Boris Johnson has announced the further easing of lockdown rules in England where groups of up to six people will be able to meet outdoors for the first time since March – but warned the move could be reversed if the coronavirus infection rate begins to rise again.
The Scottish government has eased their lockdown rules to allow groups of up to eight people to socialise outside from today (May 29) and to take part in outdoor leisure activities.
Scotland’s first minister Nicola Sturgeon urged people to “err on the side of caution” when interpreting the new measures, stressing they still need to follow strict social distancing and avoid busy, popular places.
“Because however harsh these rules may feel for now,” said Sturgeon, “abiding by them will never, ever be as harsh as grieving the loss of a loved one.”
Her comments came as the UK’s death toll, where Covid-19 is cited on the death certificate, passed 48,000. as reported in the Independent. The figures show Northern Ireland registered 716 deaths, Scotland 3,779, and England and Wales accounting for 43,581.
‘Heroic sacrifices’ but ‘R is close to one’
Announcing the new rules for England during yesterday’s daily Downing Street press conference, Johnson said the “five tests” required to move on to the next stage “are being met” meaning restrictions can be eased thanks to the “heroic sacrifices” made by the nation.
However, the government’s chief scientific adviser Sir Patrick Vallance warned: “We are still seeing new infections every day at quite a significant rate and the R is close to one.
“That means there is not a lot of room to do things, and things need to be done cautiously, step by step, and monitored – and the test-and-trace system needs to be effective in order to manage that.”
New rules for lockdown
The new rules for England require people to maintain two-metre social distancing but allows people from different households to meet in their gardens.
They also allow grandparents to reunite with their families as age restrictions for over-70s do not apply.
However, the two million vulnerable people who are “shielding” have been told they must continue their isolation.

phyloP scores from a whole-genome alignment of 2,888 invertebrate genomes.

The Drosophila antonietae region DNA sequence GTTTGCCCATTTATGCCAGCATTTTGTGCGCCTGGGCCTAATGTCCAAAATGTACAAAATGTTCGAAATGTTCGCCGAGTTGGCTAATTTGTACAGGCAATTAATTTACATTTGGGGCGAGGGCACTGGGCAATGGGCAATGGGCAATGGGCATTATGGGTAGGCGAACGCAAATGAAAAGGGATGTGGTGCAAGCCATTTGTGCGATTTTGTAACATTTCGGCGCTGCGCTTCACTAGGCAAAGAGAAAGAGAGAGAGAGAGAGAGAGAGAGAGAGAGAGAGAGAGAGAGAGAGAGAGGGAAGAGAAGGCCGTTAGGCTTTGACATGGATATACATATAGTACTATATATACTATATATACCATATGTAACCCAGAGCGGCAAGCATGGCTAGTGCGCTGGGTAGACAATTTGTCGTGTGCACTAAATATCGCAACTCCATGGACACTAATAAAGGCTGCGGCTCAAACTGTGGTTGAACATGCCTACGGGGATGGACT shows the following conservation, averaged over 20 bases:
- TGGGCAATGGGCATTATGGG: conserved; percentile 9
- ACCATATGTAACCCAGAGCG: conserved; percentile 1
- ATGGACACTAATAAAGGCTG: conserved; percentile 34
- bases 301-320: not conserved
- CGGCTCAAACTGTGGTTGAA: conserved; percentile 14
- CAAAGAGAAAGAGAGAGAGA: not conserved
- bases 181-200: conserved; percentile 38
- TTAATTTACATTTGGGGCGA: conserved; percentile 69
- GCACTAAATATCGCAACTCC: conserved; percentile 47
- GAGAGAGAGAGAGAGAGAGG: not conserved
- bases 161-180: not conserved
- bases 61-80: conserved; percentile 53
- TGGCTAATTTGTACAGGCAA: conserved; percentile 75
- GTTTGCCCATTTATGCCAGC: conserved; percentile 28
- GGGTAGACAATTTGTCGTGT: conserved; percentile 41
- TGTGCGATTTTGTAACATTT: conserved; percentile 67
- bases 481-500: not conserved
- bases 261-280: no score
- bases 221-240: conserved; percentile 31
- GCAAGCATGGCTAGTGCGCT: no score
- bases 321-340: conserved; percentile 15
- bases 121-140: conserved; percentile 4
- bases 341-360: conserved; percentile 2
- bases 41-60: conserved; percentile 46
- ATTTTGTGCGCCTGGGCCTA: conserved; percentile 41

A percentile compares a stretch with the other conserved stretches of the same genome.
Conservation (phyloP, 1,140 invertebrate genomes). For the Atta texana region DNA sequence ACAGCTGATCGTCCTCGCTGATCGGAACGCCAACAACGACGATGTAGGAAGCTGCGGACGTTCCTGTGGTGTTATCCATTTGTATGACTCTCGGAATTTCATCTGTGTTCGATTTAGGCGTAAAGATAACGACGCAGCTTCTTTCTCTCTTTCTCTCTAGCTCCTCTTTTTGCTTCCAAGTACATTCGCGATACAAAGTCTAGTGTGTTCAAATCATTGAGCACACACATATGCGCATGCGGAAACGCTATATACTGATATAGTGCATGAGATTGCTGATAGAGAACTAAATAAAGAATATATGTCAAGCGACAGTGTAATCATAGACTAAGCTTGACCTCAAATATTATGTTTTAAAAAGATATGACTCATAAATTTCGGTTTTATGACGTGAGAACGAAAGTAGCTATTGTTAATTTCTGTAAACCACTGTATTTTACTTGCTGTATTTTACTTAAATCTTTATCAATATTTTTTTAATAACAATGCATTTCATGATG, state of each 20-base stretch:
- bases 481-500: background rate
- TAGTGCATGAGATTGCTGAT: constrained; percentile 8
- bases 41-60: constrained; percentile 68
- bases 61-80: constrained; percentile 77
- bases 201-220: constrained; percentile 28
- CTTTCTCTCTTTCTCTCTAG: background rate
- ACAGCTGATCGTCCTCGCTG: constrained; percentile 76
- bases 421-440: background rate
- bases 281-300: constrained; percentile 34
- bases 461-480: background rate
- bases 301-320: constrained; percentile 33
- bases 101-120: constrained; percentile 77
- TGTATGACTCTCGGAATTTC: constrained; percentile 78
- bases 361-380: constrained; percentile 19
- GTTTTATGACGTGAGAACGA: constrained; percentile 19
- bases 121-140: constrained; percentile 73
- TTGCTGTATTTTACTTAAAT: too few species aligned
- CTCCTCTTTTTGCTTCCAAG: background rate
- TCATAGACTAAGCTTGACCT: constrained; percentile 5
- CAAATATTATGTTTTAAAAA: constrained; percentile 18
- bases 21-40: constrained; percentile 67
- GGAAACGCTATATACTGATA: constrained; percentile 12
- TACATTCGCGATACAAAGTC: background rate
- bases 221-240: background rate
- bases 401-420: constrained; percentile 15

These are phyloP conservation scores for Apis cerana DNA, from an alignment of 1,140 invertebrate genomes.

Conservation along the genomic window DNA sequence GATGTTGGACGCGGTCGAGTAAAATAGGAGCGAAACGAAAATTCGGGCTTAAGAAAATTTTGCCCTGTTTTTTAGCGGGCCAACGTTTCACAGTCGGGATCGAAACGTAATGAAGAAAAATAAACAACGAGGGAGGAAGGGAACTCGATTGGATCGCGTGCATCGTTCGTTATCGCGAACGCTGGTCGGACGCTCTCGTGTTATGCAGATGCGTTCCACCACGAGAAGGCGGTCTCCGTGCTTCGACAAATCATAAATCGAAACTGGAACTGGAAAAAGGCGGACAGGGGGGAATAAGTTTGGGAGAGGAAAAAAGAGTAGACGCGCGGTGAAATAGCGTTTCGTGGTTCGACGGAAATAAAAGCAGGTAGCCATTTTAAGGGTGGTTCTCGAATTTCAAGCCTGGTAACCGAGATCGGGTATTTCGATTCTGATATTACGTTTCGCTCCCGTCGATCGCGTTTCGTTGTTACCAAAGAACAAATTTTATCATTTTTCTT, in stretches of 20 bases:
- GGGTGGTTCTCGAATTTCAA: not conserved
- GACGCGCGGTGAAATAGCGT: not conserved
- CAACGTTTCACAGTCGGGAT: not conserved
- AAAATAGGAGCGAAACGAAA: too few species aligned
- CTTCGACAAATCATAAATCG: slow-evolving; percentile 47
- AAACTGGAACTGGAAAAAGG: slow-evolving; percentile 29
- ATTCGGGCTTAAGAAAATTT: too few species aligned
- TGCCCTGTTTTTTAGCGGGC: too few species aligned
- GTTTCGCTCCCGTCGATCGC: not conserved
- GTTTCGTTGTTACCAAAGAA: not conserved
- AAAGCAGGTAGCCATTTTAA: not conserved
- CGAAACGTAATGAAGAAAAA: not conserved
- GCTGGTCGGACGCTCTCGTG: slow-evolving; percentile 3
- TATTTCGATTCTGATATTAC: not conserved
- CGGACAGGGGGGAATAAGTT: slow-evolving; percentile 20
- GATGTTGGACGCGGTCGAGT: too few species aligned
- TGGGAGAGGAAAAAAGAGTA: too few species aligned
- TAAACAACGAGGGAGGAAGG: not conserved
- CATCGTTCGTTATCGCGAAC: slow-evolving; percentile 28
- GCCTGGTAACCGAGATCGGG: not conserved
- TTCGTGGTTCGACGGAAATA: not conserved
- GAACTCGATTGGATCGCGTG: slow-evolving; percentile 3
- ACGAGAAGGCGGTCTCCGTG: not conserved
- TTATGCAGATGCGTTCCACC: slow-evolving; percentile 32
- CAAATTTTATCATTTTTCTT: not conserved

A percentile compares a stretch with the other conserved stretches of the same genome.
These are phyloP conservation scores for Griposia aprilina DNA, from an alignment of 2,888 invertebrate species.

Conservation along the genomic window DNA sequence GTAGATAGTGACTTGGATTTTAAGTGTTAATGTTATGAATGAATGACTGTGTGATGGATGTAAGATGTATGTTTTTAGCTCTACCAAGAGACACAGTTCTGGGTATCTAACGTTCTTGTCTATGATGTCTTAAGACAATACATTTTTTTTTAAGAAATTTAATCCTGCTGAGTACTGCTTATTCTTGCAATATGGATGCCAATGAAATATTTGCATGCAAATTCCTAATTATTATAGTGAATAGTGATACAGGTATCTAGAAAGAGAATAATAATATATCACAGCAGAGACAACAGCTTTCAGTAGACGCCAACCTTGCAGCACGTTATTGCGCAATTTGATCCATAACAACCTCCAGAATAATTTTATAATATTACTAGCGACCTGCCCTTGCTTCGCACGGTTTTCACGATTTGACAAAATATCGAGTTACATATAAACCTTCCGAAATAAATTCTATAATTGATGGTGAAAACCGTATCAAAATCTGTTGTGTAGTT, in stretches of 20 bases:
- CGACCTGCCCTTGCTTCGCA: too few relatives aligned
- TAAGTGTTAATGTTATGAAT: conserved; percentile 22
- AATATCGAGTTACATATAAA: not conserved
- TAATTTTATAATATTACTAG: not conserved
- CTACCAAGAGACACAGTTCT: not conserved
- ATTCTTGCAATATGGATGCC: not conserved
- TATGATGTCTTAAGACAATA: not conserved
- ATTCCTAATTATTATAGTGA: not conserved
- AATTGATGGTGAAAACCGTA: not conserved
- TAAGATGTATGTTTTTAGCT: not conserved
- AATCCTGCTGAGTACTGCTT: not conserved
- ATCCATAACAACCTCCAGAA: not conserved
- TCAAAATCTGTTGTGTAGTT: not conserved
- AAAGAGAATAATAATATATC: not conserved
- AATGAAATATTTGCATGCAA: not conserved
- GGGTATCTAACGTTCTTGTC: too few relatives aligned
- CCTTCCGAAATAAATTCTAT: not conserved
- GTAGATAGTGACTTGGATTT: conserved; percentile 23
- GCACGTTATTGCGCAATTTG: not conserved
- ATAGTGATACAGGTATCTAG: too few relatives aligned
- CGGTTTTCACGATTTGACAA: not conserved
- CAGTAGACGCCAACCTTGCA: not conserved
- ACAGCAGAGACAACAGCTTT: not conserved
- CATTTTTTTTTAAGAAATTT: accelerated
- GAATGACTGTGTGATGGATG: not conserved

Indoor gatherings remain banned as too overnight stays, although people will be allowed to walk through another person’s home to access a garden or roof terrace, or to use the toilet – in England.
…in Scotland, Wales and N Ireland
In Scotland, entering another person’s home for any reason will remain off-limits.
The Welsh government said people from two households will be allowed to meet up in the principality from Monday (June 1) but that they also must stay within their local area – defined as around five miles from their home.
Northern Ireland’s ‘Pathway to Recovery Plan’ will also see the reopening of outdoor spaces with groups of up to six people allowed to meet outside, subject to social distancing. Drive-in church services and private prayer inside churches, with appropriate distancing, will also be allowed.
Commenting on the new rules for England, Johnson said: “These changes mean friends and family can start to meet their loved ones – perhaps seeing both parents at once, or both grandparents at once. I know that for many this will be a long-awaited and joyful moment.”
Schools, dentists, outdoor markets, car showrooms and football
English schools will reopen on Monday for reception, year 1 and year 6 pupils, with car showrooms and outdoor markets given the green light to reopen on June 1 as well.
Secondary school children in years 10 and 12 will begin to have face-to-face time with teachers from June 15 to help them prepare for the next academic year.
The government has also given the go-ahead to the English premier League with the stalled football season scheduled to restart on June 17.
National Trust announces limited reopenings
The National Trust said it will begin reopening a small number of parks and gardens from Wednesday (June 3) but added access will be limited to its members and visitors who have booked tickets in advance.
All of the Trust’s shops, campsites, holiday cottages and houses will remain closed in line with government guidelines and access to the gardens and parks will be restricted to around one-third of normal capacity to help people comply with social distancing measures.
All Trust properties and car parks in Wales will remain closed as per the guidance set out by the Welsh assembly.